Wednesday, May 18, 2011

Interviewed by Monkeybicycle

Today the literary journal with arguably the finest name, Monkeybicyle has posted an interview with me about the piece 'Clockwork Dog' which appears in their latest issue.

Enjoy an excerpt here and follow the link after the break to read more about the joy of baseball, why I write prose poetry, and the gentleness of Iowa:

‘Clockwork Dog’ is built on a disparity of terms – ‘friendly
friction’ / ‘retrieving discarded’ / etc. – how important is this
discord to your poetry (or this poem)?

In poetry, and contemporary poetry in particular, I think that the
pairing of disparate words and contrasting language is a common
strategy. The goal, I’m pretty sure is to be evocative, but often it
results in obfuscation. You could say the same about the very title
and subject of this poem. I understand that an initial reaction may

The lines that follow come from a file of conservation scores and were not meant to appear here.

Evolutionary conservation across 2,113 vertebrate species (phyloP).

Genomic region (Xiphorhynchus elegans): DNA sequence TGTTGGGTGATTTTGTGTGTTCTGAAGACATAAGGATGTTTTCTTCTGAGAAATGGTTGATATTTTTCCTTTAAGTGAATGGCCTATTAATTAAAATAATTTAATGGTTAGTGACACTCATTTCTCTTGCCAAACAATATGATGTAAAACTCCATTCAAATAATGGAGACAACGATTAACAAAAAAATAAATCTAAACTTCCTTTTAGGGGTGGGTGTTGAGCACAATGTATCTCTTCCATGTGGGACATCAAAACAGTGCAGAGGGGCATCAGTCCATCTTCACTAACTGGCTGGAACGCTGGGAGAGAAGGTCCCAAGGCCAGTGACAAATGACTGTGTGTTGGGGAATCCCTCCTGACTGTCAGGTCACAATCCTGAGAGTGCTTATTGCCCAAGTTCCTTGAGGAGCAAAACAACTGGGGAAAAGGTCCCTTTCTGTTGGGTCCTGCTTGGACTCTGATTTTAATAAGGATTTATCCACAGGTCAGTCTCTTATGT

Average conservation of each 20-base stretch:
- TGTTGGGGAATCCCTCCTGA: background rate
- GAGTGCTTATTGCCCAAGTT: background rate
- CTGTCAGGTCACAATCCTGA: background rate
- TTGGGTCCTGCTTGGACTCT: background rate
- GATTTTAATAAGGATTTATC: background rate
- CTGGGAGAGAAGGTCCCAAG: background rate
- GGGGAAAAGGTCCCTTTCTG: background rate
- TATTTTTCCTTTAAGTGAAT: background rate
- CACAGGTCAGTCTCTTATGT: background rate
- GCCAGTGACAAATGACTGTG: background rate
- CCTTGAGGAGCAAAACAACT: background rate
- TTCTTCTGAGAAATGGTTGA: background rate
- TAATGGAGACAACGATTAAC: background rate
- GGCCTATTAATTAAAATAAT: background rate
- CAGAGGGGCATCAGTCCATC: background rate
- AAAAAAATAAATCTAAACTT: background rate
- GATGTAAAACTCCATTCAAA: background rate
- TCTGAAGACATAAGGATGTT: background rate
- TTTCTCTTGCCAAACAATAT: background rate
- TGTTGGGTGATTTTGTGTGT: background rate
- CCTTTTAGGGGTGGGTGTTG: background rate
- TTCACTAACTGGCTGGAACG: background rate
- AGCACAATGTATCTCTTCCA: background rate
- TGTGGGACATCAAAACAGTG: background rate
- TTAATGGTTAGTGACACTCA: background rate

be something along the lines of, what the hell is a “clockwork dog”
anyway? Well, I don’t want my reader surrounded by a jangle of words,
so while the exact form of the dog is left to the reader, by the end
they have an idea of this dog’s motivations, and I think would agree
that he is a “good dog.” So rather than discord, in this and other
pieces I work to create chords from unlikely notes.

There is also an aggressive use of range in this piece –
running the reader from a ‘tornado’ to a ‘merry-go-round’ – can you
talk to us about what you hope this scaled-variation will do to

Simply, the range makes the poem livelier and more engaging. The
reader has the opportunity to fit their own rotations and clocks
somewhere between bottle caps and planets, and make their own personal
connections to time with the Clockwork Dog as a guide. . .

For the full interview visit the Monkeybicycle blog

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